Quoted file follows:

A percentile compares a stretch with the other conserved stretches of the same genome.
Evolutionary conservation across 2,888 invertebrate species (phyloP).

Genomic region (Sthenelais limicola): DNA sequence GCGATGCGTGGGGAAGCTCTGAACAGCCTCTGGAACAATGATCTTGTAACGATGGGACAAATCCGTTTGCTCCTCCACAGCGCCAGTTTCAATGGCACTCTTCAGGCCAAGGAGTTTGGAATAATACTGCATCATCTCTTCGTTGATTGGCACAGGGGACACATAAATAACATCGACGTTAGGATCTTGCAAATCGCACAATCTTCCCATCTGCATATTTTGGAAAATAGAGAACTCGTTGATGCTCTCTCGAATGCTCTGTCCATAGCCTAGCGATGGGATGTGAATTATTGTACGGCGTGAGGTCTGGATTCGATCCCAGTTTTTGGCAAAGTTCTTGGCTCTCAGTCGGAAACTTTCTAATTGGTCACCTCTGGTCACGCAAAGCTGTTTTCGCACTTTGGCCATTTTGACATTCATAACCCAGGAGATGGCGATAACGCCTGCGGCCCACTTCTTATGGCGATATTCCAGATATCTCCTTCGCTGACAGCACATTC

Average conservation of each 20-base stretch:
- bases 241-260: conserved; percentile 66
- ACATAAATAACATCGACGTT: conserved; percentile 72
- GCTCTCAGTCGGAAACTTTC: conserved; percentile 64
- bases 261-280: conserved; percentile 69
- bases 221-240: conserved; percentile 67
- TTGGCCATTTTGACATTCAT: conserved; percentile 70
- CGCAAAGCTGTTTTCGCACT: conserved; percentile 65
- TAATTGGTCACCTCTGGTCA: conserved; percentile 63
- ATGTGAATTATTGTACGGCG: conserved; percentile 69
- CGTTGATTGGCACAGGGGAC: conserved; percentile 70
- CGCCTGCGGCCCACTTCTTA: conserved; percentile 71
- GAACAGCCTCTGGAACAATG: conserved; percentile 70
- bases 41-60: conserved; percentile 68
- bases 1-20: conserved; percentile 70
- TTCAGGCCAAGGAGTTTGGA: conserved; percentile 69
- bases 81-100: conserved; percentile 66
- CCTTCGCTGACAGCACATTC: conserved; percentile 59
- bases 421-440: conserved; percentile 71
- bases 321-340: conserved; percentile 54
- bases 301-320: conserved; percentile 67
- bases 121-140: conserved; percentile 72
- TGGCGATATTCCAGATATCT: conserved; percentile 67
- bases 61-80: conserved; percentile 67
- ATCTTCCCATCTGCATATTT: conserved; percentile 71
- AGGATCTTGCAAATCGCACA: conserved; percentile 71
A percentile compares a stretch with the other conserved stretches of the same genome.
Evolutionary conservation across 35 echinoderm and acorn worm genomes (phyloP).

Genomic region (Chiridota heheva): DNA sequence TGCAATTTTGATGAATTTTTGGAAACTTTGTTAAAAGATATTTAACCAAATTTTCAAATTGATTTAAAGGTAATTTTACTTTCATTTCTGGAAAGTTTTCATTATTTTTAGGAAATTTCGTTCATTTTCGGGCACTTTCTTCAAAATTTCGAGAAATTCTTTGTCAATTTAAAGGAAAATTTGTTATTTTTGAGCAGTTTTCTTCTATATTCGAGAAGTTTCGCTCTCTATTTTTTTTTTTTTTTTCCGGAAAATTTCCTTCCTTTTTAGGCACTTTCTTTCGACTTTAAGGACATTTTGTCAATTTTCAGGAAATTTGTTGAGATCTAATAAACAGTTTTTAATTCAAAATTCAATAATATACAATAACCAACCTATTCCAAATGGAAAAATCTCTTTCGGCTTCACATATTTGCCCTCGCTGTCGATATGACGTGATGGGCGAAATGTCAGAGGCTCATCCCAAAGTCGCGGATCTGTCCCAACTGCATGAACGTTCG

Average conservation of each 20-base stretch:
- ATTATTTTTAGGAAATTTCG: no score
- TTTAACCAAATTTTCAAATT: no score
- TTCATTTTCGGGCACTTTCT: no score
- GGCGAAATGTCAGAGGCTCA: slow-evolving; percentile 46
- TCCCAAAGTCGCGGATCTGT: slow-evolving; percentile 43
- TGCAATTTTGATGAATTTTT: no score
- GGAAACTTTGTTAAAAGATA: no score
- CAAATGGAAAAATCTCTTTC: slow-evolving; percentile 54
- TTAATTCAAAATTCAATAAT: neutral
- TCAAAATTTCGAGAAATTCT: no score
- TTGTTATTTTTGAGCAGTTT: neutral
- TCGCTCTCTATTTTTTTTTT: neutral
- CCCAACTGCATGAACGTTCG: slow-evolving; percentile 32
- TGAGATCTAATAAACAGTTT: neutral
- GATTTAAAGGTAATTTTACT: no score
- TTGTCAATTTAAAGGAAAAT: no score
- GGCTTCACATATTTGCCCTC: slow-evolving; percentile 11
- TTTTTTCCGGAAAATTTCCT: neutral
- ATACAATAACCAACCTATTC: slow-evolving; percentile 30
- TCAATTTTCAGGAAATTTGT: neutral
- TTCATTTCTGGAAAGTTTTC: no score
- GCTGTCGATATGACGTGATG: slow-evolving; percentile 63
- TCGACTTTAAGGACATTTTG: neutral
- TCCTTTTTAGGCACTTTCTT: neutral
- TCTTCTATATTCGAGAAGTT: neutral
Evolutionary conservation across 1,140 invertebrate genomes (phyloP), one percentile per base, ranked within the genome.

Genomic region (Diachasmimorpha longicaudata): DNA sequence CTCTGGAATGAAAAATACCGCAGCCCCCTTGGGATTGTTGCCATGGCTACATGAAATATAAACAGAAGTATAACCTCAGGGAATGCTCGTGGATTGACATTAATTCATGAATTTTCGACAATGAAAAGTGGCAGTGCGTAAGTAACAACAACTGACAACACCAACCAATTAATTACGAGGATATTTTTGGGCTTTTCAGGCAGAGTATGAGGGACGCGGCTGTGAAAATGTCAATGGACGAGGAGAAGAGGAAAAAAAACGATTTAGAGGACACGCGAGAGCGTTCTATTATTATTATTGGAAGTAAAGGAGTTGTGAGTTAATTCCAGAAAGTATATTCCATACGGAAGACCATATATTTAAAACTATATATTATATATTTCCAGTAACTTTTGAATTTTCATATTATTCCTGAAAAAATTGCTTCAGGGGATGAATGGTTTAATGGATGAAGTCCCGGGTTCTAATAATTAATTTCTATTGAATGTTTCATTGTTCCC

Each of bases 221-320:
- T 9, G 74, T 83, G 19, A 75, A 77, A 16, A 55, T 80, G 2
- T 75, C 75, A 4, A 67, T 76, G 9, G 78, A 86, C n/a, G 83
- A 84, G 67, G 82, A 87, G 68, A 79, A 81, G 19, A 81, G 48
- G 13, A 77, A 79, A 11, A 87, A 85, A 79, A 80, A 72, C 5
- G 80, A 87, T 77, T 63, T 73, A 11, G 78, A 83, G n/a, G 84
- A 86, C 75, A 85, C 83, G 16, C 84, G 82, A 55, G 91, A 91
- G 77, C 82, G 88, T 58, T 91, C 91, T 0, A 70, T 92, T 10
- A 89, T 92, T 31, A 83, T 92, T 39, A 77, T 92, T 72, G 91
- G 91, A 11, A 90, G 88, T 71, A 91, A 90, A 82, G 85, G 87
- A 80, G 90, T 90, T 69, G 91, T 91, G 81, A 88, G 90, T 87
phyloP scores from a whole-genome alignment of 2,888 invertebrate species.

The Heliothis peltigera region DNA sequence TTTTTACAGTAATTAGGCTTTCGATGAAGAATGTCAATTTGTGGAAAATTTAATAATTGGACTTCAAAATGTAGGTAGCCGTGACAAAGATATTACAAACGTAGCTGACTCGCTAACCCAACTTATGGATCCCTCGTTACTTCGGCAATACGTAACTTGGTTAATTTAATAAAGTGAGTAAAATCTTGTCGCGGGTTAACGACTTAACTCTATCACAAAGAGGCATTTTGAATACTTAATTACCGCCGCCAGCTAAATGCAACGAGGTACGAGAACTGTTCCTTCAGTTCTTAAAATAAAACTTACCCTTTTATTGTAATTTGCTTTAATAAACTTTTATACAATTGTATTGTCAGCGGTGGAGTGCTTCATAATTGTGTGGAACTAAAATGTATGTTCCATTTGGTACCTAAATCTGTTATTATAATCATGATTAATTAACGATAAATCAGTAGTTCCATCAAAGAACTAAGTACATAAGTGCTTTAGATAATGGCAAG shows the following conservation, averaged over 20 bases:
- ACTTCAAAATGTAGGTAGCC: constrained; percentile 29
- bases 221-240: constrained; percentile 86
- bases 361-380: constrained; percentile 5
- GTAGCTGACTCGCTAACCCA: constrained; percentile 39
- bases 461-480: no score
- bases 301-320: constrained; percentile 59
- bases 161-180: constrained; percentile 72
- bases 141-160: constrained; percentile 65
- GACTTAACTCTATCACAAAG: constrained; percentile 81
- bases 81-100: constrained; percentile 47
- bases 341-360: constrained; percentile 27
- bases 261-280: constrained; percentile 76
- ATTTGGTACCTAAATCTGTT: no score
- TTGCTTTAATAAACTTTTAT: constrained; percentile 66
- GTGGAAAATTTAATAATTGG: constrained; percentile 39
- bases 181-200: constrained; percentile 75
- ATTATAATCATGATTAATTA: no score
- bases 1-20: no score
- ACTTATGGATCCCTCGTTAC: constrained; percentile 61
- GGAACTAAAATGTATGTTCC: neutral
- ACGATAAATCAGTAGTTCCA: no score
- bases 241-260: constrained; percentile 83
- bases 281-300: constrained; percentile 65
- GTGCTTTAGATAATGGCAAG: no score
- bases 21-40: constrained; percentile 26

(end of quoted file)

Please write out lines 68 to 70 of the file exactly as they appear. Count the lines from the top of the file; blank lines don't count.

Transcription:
- G 77, C 82, G 88, T 58, T 91, C 91, T 0, A 70, T 92, T 10
- A 89, T 92, T 31, A 83, T 92, T 39, A 77, T 92, T 72, G 91
- G 91, A 11, A 90, G 88, T 71, A 91, A 90, A 82, G 85, G 87